How do you know if your child is being bullied or is a bully?
Bullying. The word is thrown around a lot these days. Social Health Association’s Step Up for Kindness!™ program teaches what bullying is and what it isn’t.
Bullying is defined as aggression between two or more people. It is harmful behavior that is both intentional and repetitive. It can take many forms, including physical violence, verbal abuse, cyberbullying and social isolation.
Bullying is most prevalent in late elementary and middle school. The Centers for Disease Control recently listed Indiana as the third worst state for bullying. In fact, one in 20 students in Indiana skips school because of bullying. Nationwide, one in 10 students drops out of school altogether as a result of bullying.
The state of Indiana defines bullying as “unwanted, aggressive behavior among school-aged children that involves a real or perceived imbalance of power and is repeated, or has the potential to be repeated, over time.”
Take the bully test
It can be difficult for parents, educators and children to distinguish teasing from bullying and violence. Ask the following questions to help determine if an incident is bullying or not.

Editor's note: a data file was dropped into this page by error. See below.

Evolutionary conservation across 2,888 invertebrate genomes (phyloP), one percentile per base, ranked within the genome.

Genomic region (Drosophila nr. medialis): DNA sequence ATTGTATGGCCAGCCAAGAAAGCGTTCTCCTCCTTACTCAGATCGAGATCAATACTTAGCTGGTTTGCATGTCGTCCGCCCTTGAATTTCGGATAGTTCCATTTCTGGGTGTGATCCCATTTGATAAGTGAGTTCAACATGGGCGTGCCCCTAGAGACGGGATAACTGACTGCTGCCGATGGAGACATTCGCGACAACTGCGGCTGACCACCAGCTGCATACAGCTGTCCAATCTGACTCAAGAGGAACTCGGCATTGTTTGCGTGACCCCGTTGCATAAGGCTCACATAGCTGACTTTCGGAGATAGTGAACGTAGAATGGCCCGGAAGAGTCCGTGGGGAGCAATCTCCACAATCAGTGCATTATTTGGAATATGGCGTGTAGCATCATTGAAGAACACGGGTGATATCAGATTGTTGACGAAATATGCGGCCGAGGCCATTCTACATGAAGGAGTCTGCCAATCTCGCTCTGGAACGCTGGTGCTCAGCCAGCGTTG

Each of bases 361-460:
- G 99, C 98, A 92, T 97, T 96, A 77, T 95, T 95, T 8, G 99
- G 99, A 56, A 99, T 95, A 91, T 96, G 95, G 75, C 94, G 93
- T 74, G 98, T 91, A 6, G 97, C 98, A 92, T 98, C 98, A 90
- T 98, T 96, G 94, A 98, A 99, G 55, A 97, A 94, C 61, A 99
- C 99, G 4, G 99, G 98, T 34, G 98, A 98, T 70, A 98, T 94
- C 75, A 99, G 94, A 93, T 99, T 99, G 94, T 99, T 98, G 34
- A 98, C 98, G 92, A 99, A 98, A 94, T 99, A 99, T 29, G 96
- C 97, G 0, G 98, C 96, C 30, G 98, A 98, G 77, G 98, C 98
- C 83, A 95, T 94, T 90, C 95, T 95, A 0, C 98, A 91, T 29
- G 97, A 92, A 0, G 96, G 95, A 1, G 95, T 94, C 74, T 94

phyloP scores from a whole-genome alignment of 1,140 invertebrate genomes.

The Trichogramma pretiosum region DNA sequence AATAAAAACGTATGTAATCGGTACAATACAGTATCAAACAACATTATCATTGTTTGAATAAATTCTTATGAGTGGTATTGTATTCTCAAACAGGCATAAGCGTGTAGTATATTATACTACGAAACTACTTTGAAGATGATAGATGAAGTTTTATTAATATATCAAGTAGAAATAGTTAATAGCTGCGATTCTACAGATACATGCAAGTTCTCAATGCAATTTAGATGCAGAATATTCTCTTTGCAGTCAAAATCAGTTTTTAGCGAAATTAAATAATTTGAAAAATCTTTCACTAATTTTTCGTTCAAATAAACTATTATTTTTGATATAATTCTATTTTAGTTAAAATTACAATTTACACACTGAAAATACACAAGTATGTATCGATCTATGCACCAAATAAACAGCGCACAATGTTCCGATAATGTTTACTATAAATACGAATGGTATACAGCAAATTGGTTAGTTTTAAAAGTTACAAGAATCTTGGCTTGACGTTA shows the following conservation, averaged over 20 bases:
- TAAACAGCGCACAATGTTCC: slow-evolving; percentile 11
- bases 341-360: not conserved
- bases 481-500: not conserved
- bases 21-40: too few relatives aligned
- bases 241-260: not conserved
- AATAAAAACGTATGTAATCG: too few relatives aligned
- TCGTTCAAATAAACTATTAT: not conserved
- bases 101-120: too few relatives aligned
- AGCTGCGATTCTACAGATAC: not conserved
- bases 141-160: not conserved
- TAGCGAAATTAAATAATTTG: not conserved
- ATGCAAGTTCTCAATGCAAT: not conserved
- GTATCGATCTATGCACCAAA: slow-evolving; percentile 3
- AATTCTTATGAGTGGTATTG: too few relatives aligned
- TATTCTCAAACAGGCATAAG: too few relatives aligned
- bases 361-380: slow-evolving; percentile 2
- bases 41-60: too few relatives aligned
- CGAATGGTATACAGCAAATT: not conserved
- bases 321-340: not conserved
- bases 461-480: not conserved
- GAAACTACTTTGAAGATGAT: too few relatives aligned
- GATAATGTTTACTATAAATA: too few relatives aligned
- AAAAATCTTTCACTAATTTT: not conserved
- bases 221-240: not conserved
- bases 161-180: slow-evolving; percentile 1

What to do?
Sometimes children will give nonverbal cues instead of speaking up when something is wrong. They might be afraid of retaliation or rejection. They might pretend it doesn’t bother them, make a joke about it or do nothing. Others may ask the bully to stop or plan a way to fight back or retaliate.
Delivered annually to more than 15,000 Indiana students in kindergarten through 8th grade, the two-part Step Up For Kindness!™ program, teaches kindness, empathy and good character and arms students with appropriate ways to respond to a bully.
Parents and educators should be alert. Listen and be prepared to take action. Don’t ignore what a child says or write it off as “just kids being kids.” Many schools have a bullying policy and a “go to” person for reporting suspected bullying behavior, as well as an anonymous ‘bully box’ where students can leave concerns without the fear of retaliation. School administrators will work with teachers, parents and the students to assess and address the situation.